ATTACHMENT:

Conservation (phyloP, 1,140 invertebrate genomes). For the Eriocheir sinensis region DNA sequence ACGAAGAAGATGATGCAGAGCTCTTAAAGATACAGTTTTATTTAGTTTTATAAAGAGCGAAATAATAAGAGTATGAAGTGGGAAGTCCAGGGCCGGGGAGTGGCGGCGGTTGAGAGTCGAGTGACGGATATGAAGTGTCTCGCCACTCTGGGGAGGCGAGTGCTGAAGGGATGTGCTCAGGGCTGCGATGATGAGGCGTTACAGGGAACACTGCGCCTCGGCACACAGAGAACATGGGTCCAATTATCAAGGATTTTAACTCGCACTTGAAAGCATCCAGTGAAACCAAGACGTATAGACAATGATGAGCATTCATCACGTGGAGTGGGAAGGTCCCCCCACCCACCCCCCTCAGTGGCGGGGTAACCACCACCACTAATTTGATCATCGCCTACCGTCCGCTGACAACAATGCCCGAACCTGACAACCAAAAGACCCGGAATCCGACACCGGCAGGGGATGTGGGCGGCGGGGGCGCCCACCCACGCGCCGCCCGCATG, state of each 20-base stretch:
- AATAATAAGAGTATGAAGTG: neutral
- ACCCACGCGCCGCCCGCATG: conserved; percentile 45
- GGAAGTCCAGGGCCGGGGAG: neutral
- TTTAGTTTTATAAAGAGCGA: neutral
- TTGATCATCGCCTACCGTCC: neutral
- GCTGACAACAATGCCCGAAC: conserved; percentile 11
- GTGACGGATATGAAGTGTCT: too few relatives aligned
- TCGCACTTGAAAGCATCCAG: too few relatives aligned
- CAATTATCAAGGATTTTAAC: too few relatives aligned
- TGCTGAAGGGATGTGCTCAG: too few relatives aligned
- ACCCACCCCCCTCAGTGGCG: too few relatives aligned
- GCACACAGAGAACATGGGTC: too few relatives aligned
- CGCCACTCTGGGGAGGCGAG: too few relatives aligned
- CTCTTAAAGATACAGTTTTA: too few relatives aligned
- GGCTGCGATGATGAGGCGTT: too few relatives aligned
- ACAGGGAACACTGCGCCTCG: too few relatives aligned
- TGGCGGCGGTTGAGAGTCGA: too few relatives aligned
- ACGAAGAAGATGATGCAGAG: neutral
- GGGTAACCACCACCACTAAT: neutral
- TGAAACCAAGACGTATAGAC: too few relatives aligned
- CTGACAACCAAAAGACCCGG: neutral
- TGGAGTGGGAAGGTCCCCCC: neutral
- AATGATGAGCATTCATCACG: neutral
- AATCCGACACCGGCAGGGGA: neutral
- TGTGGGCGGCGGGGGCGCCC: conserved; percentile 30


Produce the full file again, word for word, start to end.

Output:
Conservation (phyloP, 1,140 invertebrate genomes). For the Eriocheir sinensis region DNA sequence ACGAAGAAGATGATGCAGAGCTCTTAAAGATACAGTTTTATTTAGTTTTATAAAGAGCGAAATAATAAGAGTATGAAGTGGGAAGTCCAGGGCCGGGGAGTGGCGGCGGTTGAGAGTCGAGTGACGGATATGAAGTGTCTCGCCACTCTGGGGAGGCGAGTGCTGAAGGGATGTGCTCAGGGCTGCGATGATGAGGCGTTACAGGGAACACTGCGCCTCGGCACACAGAGAACATGGGTCCAATTATCAAGGATTTTAACTCGCACTTGAAAGCATCCAGTGAAACCAAGACGTATAGACAATGATGAGCATTCATCACGTGGAGTGGGAAGGTCCCCCCACCCACCCCCCTCAGTGGCGGGGTAACCACCACCACTAATTTGATCATCGCCTACCGTCCGCTGACAACAATGCCCGAACCTGACAACCAAAAGACCCGGAATCCGACACCGGCAGGGGATGTGGGCGGCGGGGGCGCCCACCCACGCGCCGCCCGCATG, state of each 20-base stretch:
- AATAATAAGAGTATGAAGTG: neutral
- ACCCACGCGCCGCCCGCATG: conserved; percentile 45
- GGAAGTCCAGGGCCGGGGAG: neutral
- TTTAGTTTTATAAAGAGCGA: neutral
- TTGATCATCGCCTACCGTCC: neutral
- GCTGACAACAATGCCCGAAC: conserved; percentile 11
- GTGACGGATATGAAGTGTCT: too few relatives aligned
- TCGCACTTGAAAGCATCCAG: too few relatives aligned
- CAATTATCAAGGATTTTAAC: too few relatives aligned
- TGCTGAAGGGATGTGCTCAG: too few relatives aligned
- ACCCACCCCCCTCAGTGGCG: too few relatives aligned
- GCACACAGAGAACATGGGTC: too few relatives aligned
- CGCCACTCTGGGGAGGCGAG: too few relatives aligned
- CTCTTAAAGATACAGTTTTA: too few relatives aligned
- GGCTGCGATGATGAGGCGTT: too few relatives aligned
- ACAGGGAACACTGCGCCTCG: too few relatives aligned
- TGGCGGCGGTTGAGAGTCGA: too few relatives aligned
- ACGAAGAAGATGATGCAGAG: neutral
- GGGTAACCACCACCACTAAT: neutral
- TGAAACCAAGACGTATAGAC: too few relatives aligned
- CTGACAACCAAAAGACCCGG: neutral
- TGGAGTGGGAAGGTCCCCCC: neutral
- AATGATGAGCATTCATCACG: neutral
- AATCCGACACCGGCAGGGGA: neutral
- TGTGGGCGGCGGGGGCGCCC: conserved; percentile 30